V. GUARD INDUSTRIES LTD. Vs. SALES TAX APPELLATE TRIBUNAL (ADDL. BENCH)
LAWS(STT)-1999-12-4
STATE TAXATION TRIBUNAL
Decided on December 20,1999

V. Guard Industries Ltd. Appellant
VERSUS
Sales Tax Appellate Tribunal (Addl. Bench) Respondents

JUDGEMENT

L. Palamalai, (Administrative Member) - (1.) THE prayer in this original petition is to quash the proceedings in C.T.M.P. No. 16 of 1999 in C.T.A. No. 549 of 1995 dated May 17, 1999 and to direct the Sales Tax Appellate Tribunal (Additional Bench), Coimbatore, to admit the petition under Section 55 of the Tamil Nadu General Sales Tax Act, 1959 (hereinafter referred to as "the Act") and to grant relief as prayed for therein. The facts leading to the present petition are as follows : The assessing authority determined the total and taxable turnover of the petitioner -company for the assessment year 1992 -93 on a total and taxable turnover of Rs. 5,03,57,510 and Rs. 20,57,260 respectively in the assessment order passed in TNGST 311244/92 -93 dated January 10, 1994, While making the assessment, the officer allowed exemption on the claim of second sales of voltage stabilizers purchased from the Congregation of Sisters of Cross of Chavanad near Trichy among other items. Subsequently, the officer resorted to revision under Section 16(1)(a) of the Act by disallowing the exemption already granted on a turnover of Rs. 59,74,045 relating to second sales of voltage stabilizers which were purchased from the Congregation of Sisters of Cross of Chavanad near Trichy whose first sales were exempted from tax under the Act as per G.O. No. 61 (CT & RE) dated February 13, 1992. The appeal preferred was dismissed by the first appellate authority and in the second appeal also the claim of exemption was negatived in the order passed by the Sales Tax Appellate Tribunal in C.T.A. No. 541 of 1995 dated October 6, 1997 relying on the decision of the Madras High Court in the case of Vasu General Traders reported in [1987] 66 STC 358. However, in respect of an identical issue for the assessment year 1993 -94, the claim of exemption was allowed by the Appellate Tribunal in C.T.A. No. 169 of 1996 dated September 25, 1998 by following ratio of the decision of the Supreme Court in Civil Appeal Nos. 4976 - -4979 of 1994 dated April 22, 1998 (Shanmuga Traders v. State of Tamil Nadu [1999] 114 STC 1). On receipt of the appellate orders in C.T.A. No. 169 of 1996 dated September 25,1998, the assessee filed a petition under Section 55 of the Act in C.T.M.P. No, 16 of 1999 with a request to grant exemption on second sales of voltage stabilizers on a turnover of Rs. 59,74,045 in the year 1992 -93 by amending the order in C.T.A. No. 541 of 1995 dated October 6, 1997. However, the Appellate Tribunal dismissed the petition filed under Section 55 of the Act by holding that a subsequent decision cannot be a ground to invoke Section 55 of the Act by relying on a decision of the Madras High Court reported in [1991] 83 STC 520 (State of Tamil Nadu v. Sree Gounder & Co.). The present petition is against the order of the Sales Tax Appellate Tribunal to rectify the order under Section 55 of the Act.
(2.) MR . M.S. Gurusamy, the learned counsel for the petitioner, contended that the Appellate Tribunal is bound to rectify an error apparent on the face of the record if a petition is presented within five years from the date of order passed by it as contemplated in Section 55 of the Act. As per this section, a mistake either on fact or law glaring and obvious from the record itself, capable of identification without a detailed investigation or enquiry or elaborate arguments, in regard to which there could reasonably be no two opinions, is a mistake apparent from the record and this patent and obvious mistake is curable as contemplated in the decision reported in [1994] 94 STC 234 (Ker) (Arts and Cini House v. Sales Tax Officer). The order if found to be erroneous by applying a subsequent decision of the Supreme Court or concerned High Court as held in the decision of the Karnataka High Court in [1994] 93 STC 464 [Mysore Cements Limited v. Deputy Commissioner of Commercial Taxes (Assessment -V)], it could be rectified. Therefore following the ratio of the Supreme Court's decision in the case of Shanmuga Traders v. State of Tamil Nadu reported in [1999] 114 STC 1, the Appellate Tribunal ought to have rectified the mistake apparent on the face of record having regard to the fact that the law declared by the Supreme Court is effective from the date of the provision itself. As reported in [1996] 100 STC 241 (Mad.) [Meco Tranica Private Ltd. v. Assistant Commissioner (Commercial Taxes)] when the Legislature altered the rate of tax retrospectively, it was held that an assessment order passed could be rectified as a mistake apparent on the face of record. Therefore, the reliance placed on the decision of the Madras High Court reported in [1991] 83 STC 520 (State of Tamil Nadu v. Sree Gounder & Co.) which related to the powers of review is not relevant when the petition applied for rectification under Section 55 of the Act. Therefore, the Appellate Tribunal is not right in dismissing the petition under Section 55 of the Act and therefore the order of the Appellate Tribunal is to be set aside with a direction to the Appellate Tribunal to take on file the petition and dispose it of, having regard to the decision of the Supreme Court in [1999] 114 STC 1 (Shanmuga Traders v. State of Tamil Nadu). Mr. R. Mahadevan, the learned Government Advocate, contended that the Appellate Tribunal has given clear reasons in the order passed to reject a petition filed for rectification under Section 55 of the Act. When an order is passed under Section 55 of the Act negativing the request of the petitioner, then no revision lies to the Special Tribunal against the rejected petition.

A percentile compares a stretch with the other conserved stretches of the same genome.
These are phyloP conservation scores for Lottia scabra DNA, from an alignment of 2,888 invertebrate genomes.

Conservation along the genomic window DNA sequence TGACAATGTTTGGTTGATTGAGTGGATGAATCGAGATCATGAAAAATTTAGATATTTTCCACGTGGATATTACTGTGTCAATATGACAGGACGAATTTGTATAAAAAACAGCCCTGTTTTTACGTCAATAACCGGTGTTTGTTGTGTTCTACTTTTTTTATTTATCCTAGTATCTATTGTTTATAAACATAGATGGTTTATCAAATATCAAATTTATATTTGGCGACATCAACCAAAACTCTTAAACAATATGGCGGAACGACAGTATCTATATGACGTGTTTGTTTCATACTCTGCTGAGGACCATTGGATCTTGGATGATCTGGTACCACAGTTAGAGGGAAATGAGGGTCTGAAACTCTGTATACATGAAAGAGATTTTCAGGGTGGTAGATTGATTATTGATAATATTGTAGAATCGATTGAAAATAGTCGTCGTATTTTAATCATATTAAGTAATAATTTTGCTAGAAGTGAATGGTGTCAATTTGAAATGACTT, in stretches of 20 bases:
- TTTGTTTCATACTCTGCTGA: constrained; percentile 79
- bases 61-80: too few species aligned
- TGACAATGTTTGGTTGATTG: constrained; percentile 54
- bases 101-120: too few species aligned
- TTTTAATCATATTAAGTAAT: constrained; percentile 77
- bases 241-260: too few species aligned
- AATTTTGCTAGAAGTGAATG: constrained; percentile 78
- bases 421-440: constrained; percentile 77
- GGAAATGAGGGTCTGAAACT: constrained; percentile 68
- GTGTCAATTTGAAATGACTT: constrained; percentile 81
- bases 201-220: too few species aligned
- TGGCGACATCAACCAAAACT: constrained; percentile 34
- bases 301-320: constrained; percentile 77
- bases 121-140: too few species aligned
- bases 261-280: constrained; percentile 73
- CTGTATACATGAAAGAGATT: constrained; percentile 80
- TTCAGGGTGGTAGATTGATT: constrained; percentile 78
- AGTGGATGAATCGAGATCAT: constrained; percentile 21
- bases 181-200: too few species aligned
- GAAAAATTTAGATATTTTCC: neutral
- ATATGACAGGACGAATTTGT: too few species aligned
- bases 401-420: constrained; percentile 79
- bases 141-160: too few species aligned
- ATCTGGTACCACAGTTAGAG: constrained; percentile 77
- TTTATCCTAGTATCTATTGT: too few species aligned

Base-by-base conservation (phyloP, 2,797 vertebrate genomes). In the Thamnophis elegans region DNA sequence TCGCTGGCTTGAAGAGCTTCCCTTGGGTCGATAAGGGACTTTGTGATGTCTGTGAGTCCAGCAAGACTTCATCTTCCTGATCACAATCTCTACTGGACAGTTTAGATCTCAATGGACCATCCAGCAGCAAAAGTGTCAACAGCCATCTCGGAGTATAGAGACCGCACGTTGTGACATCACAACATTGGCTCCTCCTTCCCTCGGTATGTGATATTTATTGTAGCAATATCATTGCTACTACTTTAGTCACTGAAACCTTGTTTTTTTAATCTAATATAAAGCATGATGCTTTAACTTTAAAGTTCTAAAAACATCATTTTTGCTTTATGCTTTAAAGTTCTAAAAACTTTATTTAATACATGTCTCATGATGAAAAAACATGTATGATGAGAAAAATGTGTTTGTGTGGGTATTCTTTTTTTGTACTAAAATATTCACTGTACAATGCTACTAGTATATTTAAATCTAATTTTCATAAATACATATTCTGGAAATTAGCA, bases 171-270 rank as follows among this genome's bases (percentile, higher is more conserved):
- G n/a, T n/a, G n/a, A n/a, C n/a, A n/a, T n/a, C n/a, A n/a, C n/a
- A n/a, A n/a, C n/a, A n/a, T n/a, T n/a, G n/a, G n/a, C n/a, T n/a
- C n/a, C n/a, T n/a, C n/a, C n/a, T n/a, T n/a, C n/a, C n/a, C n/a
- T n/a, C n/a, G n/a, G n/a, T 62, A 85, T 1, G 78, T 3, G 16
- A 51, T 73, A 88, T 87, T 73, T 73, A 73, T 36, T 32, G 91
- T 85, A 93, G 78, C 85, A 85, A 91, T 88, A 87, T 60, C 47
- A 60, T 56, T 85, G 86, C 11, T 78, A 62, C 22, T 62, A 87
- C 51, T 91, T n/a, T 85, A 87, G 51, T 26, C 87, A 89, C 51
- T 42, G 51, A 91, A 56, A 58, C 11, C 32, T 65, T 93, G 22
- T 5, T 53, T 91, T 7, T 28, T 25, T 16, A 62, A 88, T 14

(3.) WE have considered the contentions carefully and perused the records. A rectification is undertaken only when there are glaring errors of fact or law in the order which do not require fresh investigation into facts or detailed arguments to establish the point of law as held in T.S. Balaram, Income -tax Officer v. Volkart Brothers [1971] : 82 ITR 50 (SC). As held in Mittal Engineering Works (P) Ltd. v. Collector of Central Excise [1997] 106 STC 201 (SC) at page 205 "a decision cannot be relied upon in support of a proposition that it did not decide". As held by the Supreme Court in Shree Bhagwati Roller Flour Mills v. Commissioner of Sales (Trade) Tax reported in [1998] 108 STC 157, a Tribunal while exercising its power for rectification of an error apparent on record cannot revise its order altogether on a highly disputed question of law. Thus, in the present case, the petitioner relied on the decision reported in Shanmuga Traders v. State of Tamil Nadu reported in [1999] 114 STC 1 (SC) for the proposition that the Appellate Tribunal can rectify the order passed earlier on October 6, 1997 on the basis of the law declared by the Supreme Court in the decision reported in [1999] 114 STC 1 (Shanmuga Traders v. State of Tamil Nadu). On perusing the decision of the Supreme Court, we find that in regard to Vasu General Traders v. State of Tamil Nadu [1987] 66 STC 358 (Mad.) the Supreme Court has observed as follows : "The case of Vasu General Traders [1987] 66 STC 358 (Mad.) did not deal with declared goods. It dealt with handmade matches which were covered by an exemption notification. The petitioner before the High Court had purchased matches from a manufacturer who was covered by that exemption notification. The petitioner contended that the point of levy being the first sale in the State and the first sale having been exempted from payment of tax, there was no tax liability in respect of subsequent sales of the same goods. The High Court rejected the contention on the ground that the specific exemption would then get converted into a general exemption. It said : 'As we have already held, that the exemption in relation to a particular sale will not be available to other subsequent sales, the taxing statute has to operate in respect of other sales, and the petitioner's sale becomes taxable being the first taxable sale inside the State'." Thereafter reverting to the case on hand, the Supreme Court observed as follows : "The goods with which we are concerned being declared goods, they can only be taxed at a single point ; that is, only one sale in the State can be subjected to tax. It is for the State to determine whether the single point should be the point of first sale in the State or the last sale in the State or any intermediate sale in the State. If the single point is fixed by the State at, say, the point of first sale and the State exempts the first sale from payment of tax, either by a general provision or a specific provision applicable to a class of seller, a particular seller or the goods sold may not be subjected to tax at either that point of first sale or any subsequent sale in the State. 13. The Second Schedule of the State Act specifies the single point ; it is 'the point of first sale in the State'. The first sale in the State was the sale by the said Board to the appellants/petitioners. That sale was exempt from tax by reason of the notification dated December 1, 1982 aforementioned. The iron and steel sold by the said Board to the appellants/petitioners was, therefore, not liable to tax either at the point of first sale or any subsequent sale in the State. 14. There is no warrant for the emphasis that would appear to have been placed by the Madras High Court on the phrase 'taxable sale'. The State Act does not fix the single point of the levy at the first taxable sale ; it fixes it at 'the point of first sale'. The impugned circular cannot validly shift the point of levy from the first sale to a subsequent sale and it is, therefore, bad in law.";